On the evening of December 5, 1917 a French ship, the SS Mont-Blanc, entered the Halifax harbor as the Norwegian ship Imo was exiting. The Imo was empty, stopping in Halifax on the way to New York to obtain relief supplies for war-torn Belgium. Unknown to anyone but the crew of the Mont-Blanc, that ship was loaded with explosives. The Imo struck the side of the Mont-Blanc, toppling some barrels of benzene on the French ship’s deck. The Imo then put its engines in reverse, and as it backed away, sparks generated by the two hulls grinding together ignited the Benzene. When the munitions in the Mont-Blanc exploded, it was the most powerful explosion ever produced up until the advent of nuclear weapons. The effects on Halifax and Dartmouth were catastrophic. Entire city blocks were blown down. An estimated 2,000 people were killed and 9,000 injured.
On the morning of December 6, a curious telegraph arrived at the offices of Hornblower & Weeks, a Boston investment banking firm. It was from George Graham, the company’s man in Halifax, to J.J. Phelan, a partner in the firm, outlining the sparest details of a disaster that would be known as the great Halifax explosion. Phelan left his office and walked to the Massachusetts statehouse. Phelan, a Republican, and Samuel McCall, the state’s Democratic governor, were not natural political allies. But the curious telegraph message demanded action. McCall turned to his Committee on Public Safety – 100 men from industry that McCall had assembled only 10 months earlier to see to it that World War I did as little damage to Massachusetts as possible.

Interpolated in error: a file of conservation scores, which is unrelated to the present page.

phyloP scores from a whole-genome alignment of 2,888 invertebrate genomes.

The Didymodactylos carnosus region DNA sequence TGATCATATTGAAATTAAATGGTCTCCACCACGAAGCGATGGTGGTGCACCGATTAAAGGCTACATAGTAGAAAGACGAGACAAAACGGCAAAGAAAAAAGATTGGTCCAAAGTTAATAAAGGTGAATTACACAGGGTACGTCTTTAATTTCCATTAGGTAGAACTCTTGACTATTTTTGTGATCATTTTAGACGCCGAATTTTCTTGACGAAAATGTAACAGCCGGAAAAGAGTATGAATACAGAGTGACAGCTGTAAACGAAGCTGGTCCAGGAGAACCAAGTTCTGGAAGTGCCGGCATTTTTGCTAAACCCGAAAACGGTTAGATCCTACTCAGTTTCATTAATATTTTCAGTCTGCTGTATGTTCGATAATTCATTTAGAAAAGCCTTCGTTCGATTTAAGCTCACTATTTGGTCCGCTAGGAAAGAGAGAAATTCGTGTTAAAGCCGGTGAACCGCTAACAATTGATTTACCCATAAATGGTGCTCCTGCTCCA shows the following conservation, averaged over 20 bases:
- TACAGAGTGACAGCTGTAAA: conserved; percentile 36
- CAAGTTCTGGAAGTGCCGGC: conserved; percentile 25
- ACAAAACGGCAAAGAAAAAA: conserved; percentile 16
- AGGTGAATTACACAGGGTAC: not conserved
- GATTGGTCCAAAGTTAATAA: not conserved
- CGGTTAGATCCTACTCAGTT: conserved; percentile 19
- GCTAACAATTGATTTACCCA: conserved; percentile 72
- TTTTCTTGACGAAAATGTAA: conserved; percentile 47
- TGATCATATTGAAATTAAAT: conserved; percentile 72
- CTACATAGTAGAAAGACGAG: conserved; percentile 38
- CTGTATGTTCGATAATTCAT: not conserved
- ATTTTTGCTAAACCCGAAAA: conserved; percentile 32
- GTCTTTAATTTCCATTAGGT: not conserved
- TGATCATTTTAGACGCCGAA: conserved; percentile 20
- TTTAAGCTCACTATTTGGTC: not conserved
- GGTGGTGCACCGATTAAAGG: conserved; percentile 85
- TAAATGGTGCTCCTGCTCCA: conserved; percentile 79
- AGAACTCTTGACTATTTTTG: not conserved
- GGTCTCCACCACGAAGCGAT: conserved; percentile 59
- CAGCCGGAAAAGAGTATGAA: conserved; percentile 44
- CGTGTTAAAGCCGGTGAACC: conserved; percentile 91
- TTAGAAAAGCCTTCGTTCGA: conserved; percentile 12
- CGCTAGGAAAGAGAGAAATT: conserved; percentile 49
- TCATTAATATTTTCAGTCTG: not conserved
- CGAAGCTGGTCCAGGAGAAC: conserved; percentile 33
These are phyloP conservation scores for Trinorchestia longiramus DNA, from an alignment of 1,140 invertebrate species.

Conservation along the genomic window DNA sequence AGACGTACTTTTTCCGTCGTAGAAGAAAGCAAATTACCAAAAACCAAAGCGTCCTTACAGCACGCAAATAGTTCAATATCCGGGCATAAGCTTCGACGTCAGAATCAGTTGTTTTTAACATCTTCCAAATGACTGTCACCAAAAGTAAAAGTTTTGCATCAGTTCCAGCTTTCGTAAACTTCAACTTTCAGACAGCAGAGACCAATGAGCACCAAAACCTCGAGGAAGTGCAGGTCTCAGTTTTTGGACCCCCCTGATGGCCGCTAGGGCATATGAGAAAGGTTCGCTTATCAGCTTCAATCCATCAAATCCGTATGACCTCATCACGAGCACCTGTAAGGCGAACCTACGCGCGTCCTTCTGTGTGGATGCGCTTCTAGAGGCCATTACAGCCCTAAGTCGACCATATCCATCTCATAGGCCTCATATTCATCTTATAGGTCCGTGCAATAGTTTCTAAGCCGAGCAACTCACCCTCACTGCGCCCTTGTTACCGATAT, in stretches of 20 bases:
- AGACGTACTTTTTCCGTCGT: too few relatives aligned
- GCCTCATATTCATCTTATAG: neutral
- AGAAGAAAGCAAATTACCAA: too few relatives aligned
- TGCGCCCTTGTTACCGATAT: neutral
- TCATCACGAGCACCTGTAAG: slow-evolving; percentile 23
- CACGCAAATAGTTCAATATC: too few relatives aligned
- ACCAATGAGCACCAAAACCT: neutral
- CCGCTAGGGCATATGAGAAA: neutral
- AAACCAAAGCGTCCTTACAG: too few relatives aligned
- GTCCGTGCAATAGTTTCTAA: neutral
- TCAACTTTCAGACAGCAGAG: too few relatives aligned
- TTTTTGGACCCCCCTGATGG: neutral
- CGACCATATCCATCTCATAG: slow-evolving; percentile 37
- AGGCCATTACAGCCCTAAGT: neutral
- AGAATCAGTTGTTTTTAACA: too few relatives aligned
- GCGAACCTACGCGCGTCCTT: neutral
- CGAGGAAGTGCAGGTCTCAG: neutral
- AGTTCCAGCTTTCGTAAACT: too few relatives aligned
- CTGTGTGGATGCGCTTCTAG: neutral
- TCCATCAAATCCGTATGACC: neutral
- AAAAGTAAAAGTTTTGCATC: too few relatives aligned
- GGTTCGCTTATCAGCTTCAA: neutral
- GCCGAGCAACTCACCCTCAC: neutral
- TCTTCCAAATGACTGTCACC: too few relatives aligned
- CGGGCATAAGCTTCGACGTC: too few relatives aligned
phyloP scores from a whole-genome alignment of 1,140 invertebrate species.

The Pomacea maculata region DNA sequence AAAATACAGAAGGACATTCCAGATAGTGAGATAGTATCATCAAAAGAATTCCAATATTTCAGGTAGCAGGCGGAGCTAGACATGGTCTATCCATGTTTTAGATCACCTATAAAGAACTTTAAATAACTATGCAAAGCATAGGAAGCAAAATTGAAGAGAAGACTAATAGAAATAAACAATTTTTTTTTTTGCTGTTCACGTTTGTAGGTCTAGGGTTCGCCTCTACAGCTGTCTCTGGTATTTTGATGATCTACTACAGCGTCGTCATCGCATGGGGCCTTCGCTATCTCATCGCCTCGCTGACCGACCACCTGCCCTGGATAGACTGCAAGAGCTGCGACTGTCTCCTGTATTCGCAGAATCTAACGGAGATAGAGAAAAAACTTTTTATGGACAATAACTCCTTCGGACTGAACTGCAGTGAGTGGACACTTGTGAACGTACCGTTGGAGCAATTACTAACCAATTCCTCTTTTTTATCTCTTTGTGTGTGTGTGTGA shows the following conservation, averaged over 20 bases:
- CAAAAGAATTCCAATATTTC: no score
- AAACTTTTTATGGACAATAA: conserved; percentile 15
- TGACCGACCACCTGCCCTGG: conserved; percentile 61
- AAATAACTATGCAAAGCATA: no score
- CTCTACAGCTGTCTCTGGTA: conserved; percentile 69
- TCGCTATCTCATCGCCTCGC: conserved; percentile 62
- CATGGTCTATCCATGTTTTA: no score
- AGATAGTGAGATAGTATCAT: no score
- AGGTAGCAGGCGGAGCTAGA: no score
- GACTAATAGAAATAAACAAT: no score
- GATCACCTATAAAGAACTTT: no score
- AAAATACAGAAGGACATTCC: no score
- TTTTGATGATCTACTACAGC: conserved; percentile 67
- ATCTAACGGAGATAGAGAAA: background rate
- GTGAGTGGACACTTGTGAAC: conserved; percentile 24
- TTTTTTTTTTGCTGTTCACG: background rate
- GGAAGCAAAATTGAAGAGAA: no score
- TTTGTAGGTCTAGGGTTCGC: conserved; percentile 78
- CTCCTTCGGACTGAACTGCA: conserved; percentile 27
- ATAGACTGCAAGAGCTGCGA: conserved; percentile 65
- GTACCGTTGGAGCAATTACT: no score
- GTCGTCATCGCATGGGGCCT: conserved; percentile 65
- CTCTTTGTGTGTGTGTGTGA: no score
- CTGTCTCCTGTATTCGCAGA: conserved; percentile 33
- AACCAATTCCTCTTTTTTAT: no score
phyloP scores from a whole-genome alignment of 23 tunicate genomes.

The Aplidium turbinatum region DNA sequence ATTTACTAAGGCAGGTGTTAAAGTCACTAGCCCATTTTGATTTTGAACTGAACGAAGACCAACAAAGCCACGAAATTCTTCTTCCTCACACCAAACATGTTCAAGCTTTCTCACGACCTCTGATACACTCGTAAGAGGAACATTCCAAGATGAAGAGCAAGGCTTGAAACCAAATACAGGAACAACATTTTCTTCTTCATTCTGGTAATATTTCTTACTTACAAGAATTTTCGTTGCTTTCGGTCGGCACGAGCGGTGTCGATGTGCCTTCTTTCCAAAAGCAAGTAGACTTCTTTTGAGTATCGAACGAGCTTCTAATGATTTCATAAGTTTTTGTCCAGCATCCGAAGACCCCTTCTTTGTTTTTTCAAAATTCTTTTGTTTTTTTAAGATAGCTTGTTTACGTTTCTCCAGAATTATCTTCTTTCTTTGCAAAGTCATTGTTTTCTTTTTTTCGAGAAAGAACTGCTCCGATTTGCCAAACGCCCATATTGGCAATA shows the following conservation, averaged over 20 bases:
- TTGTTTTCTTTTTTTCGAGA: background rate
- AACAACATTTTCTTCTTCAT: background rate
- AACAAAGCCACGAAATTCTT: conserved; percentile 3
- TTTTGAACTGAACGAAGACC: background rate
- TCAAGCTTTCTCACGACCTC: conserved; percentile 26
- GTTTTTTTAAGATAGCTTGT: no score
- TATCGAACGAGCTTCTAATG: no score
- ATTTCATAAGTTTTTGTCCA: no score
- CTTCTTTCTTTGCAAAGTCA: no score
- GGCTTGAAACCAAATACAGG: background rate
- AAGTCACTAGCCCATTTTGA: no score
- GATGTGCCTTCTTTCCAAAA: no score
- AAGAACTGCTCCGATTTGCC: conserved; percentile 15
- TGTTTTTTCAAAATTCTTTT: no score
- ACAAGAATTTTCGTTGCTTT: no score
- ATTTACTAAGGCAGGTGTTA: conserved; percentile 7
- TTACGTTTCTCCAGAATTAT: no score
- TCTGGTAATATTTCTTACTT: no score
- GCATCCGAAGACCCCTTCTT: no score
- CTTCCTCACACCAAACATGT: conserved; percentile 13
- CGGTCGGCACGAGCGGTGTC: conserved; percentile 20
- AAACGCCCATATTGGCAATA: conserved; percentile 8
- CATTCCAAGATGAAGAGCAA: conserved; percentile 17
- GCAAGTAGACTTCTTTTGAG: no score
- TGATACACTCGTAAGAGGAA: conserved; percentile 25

The head of the Boston and Maine Railroad promised a train if the governor would fill it, and by 10 o’clock at night, less than 12 hours after the initial telegraph, the train left for Halifax still lacking much more information beyond the initial cry for assistance and warning of enormous casualties. The telegraph lines to Halifax were either destroyed or taken over for Canadian government use. When the train arrived in Halifax, after being delayed by a blizzard, the enormity of the disaster was clear.
For each year since, the people of Halifax have given to the city of Boston a tall spruce tree to be erected as a Christmas gift recalling the day the Canadian city asked for aid from its American cousins and, despite limited knowledge of what had happened, a U.S. city and a Commonwealth had responded.
Continue reading at:
- The Halifax Explosion – One Plea for Help Launches a Crusade – New England Historical Society
- CBC: The Halifax Explosion